This February, the CAT campus played host to StoreyHive ‘Reel Youth Community Project’ winners’ workshop, which included a group of our own talented Digital Filmmaking students!
On the weekend of February 22-23, CAT’s campus was swarmed by eager StoreyHive ‘Reel Youth Community Project’ winners, here for a development workshop. Over 30 participants from schools and colleges in the Okanagan (including CAT’s own Fifth Productions) came together to develop their projects, team build and network.
The workshop was led by Mark Vonesch, Director of Reel Youth, who was joined by Mariam Barry, Reel Youth Program Facilitator and Film Editor, and Dan Pierce, Reel Youth Program Facilitator and Mentor.
“This project is a partnership between Reel Youth and Telus Storeyhive where we are building capacity in young filmmakers living in the Okanagan,” explains Mark. “We are giving away $100,000 in ten $10,000 chunks for youth filmmaking teams to make a film addressing issues such as cyber-bullying, online connection vs disconnection, and online safety. They get the $10,000 to make their film, and they also get connected with a mentor who supports them through this process.”
“Our film project is about tec addiction,” says George Spalding, from CAT’s winning team. “As tec has evolved we have gotten more and more dependent on it, so we are trying to portray that in the most real way possible. It’s a silent addiction that not many people know they have until something happens to their phone, or they start craving Facebook.”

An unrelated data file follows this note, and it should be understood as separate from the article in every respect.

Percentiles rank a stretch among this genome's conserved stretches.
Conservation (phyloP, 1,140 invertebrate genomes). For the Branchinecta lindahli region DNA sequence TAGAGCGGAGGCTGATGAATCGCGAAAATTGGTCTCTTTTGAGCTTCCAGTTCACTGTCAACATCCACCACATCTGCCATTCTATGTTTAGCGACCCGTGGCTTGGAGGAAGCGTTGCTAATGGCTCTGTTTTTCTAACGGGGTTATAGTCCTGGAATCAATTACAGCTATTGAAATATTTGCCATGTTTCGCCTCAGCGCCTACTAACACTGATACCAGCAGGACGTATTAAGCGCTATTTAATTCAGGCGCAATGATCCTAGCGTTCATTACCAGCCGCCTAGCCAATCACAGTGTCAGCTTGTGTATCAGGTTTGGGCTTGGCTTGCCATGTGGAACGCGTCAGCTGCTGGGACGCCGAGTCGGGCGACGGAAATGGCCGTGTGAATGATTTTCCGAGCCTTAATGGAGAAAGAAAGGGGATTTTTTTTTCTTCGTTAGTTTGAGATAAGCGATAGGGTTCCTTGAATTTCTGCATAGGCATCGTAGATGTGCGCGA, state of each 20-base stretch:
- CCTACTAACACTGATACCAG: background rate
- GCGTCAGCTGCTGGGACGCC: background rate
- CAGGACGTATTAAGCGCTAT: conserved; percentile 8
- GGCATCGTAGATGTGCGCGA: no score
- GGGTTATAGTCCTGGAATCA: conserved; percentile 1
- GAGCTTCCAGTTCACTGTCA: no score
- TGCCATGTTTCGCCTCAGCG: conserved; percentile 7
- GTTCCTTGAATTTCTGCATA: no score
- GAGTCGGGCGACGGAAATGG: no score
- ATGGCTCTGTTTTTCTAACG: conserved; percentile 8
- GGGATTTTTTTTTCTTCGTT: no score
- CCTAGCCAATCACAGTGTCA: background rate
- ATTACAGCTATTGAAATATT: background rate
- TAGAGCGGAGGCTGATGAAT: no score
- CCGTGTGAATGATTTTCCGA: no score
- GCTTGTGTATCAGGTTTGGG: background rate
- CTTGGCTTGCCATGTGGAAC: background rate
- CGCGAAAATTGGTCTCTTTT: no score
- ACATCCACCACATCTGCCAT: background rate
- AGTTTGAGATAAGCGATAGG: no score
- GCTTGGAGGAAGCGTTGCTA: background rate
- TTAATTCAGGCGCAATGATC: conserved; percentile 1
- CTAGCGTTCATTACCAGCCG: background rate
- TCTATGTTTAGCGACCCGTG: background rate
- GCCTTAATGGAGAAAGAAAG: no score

“This is an Okanagan-based pilot project, which is going to grow. We had 50 applications which we narrowed down to 10 winners. We were looking for youth who want to use film to create positive change, telling stories that are important and have audiences be impacted by them,” explains Vonesch .
“We also wanted uplifting diverse voices, making sure we have a range of experiences reflected in our filmmaking teams,” says Mariam. “And giving those young people opportunities to tell stories from their communities, or stories that are maybe not that often told.”
“Making sure we have indigenous voices here, queer voices here,” adds Vonesch. “Making sure we have some people of color, as well as a wide variety of ages.”
“The Reel Youth people were really knowledgeable and really nice… It’s a really great opportunity for us to get our names out as filmmakers – especially so close to graduation.George Spalding, CAT Digital Filmmaking Student
“Some of these teams – like the one from CAT – have got a lot of skills coming to us, some of them are very early filmmakers. It’s really about them producing films about these issues, going through a creative process together where they are going to have to learn budgeting, how to work through conflict, tell a story and build their technical skills A lot of these kids want to end up being filmmakers, and this is an opportunity for them to get a big boost.”
“It was really cool to be more experienced because we got to help out a lot of people that didn’t know how to do a script, or what to do with a camera lens. It was really nice to take on the big brother role and just help out people who were feeling overwhelmed with the project,” explains Georgia.
“The Reel Youth people were really knowledgeable and really nice. They definitely helped when we were pitching our ideas – they had a lot of good ideas to bounce off of. It’s a really great opportunity for us to get our names out as filmmakers – especially so close to graduation. And being able to make change was also another real driving force for us.”
Words: Deborah Lampitt-McConnachie